heliocentric Jupiter's passage through the zodiac. At the very bottom of the graph are numbers
in increments of 10 indicating the percentage of the particular cycle that has transpired. In
this case the cycle is 11.84 years long, so at the 50 mark, the planet is halfway through its
11.84 year cycle. Just above that, I have added in for those who are more comfortable with this
symbolism. The vertical axis represents percentage change in the Dow Jones Industrial Average
corresponding with Jupiter's movement through its 360 degree orbit around the sun. The graph
represents the average of six cycles beginning in 1915 and ending in 1987. Examination of
the graph reveals that the market rises approximately seven percent from its entrance into
Aries to its high point in Taurus. It then declines sharply until it reaches the sign Virgo, rallying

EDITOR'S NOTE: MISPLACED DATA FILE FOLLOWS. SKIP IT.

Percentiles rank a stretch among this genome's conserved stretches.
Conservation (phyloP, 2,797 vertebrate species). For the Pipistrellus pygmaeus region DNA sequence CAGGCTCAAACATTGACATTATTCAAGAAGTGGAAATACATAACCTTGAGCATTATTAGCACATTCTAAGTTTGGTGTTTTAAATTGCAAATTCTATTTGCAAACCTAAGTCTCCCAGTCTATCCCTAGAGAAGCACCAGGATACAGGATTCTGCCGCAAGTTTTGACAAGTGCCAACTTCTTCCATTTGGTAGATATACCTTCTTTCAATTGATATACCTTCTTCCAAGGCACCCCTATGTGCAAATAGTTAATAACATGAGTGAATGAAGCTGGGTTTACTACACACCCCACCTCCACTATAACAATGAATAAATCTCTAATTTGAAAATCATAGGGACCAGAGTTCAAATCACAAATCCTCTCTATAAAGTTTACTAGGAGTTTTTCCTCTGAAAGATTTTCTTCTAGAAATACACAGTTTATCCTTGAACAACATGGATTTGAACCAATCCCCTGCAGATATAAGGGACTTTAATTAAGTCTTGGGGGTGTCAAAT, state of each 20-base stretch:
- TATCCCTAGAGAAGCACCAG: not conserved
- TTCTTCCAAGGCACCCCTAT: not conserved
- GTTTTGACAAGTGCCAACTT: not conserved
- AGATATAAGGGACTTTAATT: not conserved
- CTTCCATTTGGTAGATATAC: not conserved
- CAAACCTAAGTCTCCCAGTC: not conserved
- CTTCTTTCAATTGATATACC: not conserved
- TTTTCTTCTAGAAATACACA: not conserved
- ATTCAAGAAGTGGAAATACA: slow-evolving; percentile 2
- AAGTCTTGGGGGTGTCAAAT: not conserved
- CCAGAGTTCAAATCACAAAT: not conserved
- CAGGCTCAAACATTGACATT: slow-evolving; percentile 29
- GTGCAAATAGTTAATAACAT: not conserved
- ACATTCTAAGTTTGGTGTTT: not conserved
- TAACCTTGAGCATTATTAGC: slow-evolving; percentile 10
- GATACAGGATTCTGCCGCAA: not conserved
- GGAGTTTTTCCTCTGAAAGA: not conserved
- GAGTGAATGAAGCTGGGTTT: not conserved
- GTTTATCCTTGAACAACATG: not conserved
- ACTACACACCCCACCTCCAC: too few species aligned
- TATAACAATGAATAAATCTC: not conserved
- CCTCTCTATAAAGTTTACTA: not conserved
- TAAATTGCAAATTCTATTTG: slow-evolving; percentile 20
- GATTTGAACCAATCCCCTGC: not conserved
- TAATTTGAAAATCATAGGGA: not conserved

only to decline again into late Libra. It then makes a sustained rally through Scorpio and
chops sideways until it gets to mid-Pices, at which point it rallies up into the sign Aries again.
Remember that the graph you're looking at is an average, and indicates tendency of market
behavior during the Jupiter transit.
The next question to be answered is how consistent is this cycle? Graph 2 is constructed
in the same way, except that it shows Jupiter's passage around the sun from 1789 to 1988.
It is a composite of sixteen cycles, using monthly stock averages from the Foundation for the
Study of Cycles. Note that the graph tends to hold its shape, still topping in Taurus and declining
afterward. There is some change in the Libra area, but other than that, the two graphs are
approximately consistent. This was an exciting discovery. Robert Hand and I were pleased to
learn that many of the astrological market indicators that had been developed were consistent,